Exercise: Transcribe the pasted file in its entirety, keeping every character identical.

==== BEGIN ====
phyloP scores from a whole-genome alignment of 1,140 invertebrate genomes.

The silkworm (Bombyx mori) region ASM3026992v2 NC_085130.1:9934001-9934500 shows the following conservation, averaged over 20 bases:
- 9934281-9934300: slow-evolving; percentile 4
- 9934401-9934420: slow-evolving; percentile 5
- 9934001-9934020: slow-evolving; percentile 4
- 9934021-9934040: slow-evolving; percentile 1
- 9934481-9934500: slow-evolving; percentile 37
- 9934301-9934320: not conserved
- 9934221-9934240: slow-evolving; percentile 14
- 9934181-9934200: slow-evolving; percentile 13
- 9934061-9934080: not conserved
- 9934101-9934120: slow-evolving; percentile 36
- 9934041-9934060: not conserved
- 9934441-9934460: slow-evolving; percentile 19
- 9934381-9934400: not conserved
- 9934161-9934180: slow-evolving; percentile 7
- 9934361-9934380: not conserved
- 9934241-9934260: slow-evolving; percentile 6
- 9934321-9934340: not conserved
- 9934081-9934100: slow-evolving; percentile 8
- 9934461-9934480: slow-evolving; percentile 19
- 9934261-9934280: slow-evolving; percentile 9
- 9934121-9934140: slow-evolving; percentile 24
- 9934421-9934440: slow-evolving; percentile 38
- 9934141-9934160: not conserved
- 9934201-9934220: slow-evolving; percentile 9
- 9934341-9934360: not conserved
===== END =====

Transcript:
phyloP scores from a whole-genome alignment of 1,140 invertebrate genomes.

The silkworm (Bombyx mori) region ASM3026992v2 NC_085130.1:9934001-9934500 shows the following conservation, averaged over 20 bases:
- 9934281-9934300: slow-evolving; percentile 4
- 9934401-9934420: slow-evolving; percentile 5
- 9934001-9934020: slow-evolving; percentile 4
- 9934021-9934040: slow-evolving; percentile 1
- 9934481-9934500: slow-evolving; percentile 37
- 9934301-9934320: not conserved
- 9934221-9934240: slow-evolving; percentile 14
- 9934181-9934200: slow-evolving; percentile 13
- 9934061-9934080: not conserved
- 9934101-9934120: slow-evolving; percentile 36
- 9934041-9934060: not conserved
- 9934441-9934460: slow-evolving; percentile 19
- 9934381-9934400: not conserved
- 9934161-9934180: slow-evolving; percentile 7
- 9934361-9934380: not conserved
- 9934241-9934260: slow-evolving; percentile 6
- 9934321-9934340: not conserved
- 9934081-9934100: slow-evolving; percentile 8
- 9934461-9934480: slow-evolving; percentile 19
- 9934261-9934280: slow-evolving; percentile 9
- 9934121-9934140: slow-evolving; percentile 24
- 9934421-9934440: slow-evolving; percentile 38
- 9934141-9934160: not conserved
- 9934201-9934220: slow-evolving; percentile 9
- 9934341-9934360: not conserved